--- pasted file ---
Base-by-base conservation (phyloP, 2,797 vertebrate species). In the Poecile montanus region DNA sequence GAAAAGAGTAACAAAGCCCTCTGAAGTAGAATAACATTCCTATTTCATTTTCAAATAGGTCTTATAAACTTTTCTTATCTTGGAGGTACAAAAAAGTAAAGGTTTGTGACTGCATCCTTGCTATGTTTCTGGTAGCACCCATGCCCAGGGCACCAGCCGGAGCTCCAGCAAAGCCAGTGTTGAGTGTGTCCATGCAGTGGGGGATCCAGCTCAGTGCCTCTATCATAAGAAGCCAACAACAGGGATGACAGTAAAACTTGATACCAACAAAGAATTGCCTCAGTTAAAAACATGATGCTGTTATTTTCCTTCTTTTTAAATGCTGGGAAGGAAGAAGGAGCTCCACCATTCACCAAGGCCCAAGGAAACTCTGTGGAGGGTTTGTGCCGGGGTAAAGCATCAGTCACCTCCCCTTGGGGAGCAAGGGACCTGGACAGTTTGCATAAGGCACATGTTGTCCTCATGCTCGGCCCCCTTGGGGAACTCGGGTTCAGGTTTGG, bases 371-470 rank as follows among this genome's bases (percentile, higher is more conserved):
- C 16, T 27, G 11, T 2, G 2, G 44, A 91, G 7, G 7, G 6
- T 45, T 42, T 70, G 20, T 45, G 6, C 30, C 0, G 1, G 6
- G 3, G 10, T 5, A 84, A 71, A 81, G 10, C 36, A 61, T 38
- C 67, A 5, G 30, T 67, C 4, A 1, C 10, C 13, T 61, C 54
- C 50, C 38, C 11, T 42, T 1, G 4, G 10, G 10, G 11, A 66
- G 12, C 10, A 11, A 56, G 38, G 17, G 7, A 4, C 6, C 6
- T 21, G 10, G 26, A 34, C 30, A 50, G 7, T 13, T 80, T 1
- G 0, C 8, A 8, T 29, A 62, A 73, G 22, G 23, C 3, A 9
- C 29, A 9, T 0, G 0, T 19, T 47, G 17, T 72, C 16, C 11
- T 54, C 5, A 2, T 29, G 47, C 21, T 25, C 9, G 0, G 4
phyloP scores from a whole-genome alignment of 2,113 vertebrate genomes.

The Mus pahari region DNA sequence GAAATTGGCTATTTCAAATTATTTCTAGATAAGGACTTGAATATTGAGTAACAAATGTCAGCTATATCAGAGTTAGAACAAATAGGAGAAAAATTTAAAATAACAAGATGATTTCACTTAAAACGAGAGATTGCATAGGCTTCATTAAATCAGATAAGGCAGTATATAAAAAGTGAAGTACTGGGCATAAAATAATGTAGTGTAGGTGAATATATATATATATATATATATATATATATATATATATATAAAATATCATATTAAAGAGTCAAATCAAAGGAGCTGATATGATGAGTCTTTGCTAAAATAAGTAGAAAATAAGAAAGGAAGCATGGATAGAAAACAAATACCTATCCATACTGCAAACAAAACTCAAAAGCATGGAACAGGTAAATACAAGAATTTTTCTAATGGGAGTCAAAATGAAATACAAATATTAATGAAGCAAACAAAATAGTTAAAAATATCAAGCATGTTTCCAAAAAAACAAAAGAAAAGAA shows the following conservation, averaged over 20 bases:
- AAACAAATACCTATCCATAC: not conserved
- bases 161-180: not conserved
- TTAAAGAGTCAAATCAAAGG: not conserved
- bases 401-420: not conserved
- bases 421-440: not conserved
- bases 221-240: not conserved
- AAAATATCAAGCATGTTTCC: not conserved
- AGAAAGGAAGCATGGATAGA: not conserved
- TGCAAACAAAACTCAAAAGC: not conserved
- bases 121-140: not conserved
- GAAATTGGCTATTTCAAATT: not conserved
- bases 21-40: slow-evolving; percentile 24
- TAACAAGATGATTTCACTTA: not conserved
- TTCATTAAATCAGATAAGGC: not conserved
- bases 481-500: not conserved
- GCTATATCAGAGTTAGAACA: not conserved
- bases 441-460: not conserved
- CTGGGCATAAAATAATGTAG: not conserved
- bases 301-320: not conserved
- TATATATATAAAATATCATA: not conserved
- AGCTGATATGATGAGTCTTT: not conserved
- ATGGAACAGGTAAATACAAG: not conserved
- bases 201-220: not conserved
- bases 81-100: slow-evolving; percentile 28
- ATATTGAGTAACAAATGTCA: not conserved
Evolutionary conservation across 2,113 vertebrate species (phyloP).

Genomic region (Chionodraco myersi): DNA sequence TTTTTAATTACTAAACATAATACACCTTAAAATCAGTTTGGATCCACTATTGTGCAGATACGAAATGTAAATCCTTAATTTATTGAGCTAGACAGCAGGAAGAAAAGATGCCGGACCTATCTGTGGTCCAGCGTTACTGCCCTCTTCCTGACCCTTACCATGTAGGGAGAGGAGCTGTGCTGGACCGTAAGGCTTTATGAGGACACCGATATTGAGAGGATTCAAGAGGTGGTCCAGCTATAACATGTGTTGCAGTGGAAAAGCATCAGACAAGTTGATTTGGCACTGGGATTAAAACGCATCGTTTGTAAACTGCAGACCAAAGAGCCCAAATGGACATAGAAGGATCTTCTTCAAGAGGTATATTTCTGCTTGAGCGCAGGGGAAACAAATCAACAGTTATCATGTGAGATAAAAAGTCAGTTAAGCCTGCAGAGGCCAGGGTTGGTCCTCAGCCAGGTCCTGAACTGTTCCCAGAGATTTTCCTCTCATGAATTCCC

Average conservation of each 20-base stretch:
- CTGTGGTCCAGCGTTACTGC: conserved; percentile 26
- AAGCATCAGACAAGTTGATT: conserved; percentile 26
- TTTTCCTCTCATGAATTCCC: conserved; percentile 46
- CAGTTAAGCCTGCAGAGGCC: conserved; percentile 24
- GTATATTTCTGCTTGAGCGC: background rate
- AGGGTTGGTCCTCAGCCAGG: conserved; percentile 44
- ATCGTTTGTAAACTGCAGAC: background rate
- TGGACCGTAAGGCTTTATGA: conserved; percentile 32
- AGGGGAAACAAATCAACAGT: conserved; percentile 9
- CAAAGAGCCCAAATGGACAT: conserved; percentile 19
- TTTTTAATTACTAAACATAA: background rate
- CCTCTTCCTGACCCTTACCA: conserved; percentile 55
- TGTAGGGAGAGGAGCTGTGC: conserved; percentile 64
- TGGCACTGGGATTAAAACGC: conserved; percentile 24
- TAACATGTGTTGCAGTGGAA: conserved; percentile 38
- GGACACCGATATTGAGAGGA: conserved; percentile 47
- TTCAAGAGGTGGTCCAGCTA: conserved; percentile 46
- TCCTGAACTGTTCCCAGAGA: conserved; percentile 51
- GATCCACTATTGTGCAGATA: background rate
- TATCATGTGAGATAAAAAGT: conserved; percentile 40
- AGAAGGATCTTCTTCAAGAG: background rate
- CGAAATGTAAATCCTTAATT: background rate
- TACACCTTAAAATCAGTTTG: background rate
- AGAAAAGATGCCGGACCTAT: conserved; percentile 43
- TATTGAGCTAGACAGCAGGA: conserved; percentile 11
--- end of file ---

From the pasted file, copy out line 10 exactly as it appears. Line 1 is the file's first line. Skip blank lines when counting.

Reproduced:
- C 29, A 9, T 0, G 0, T 19, T 47, G 17, T 72, C 16, C 11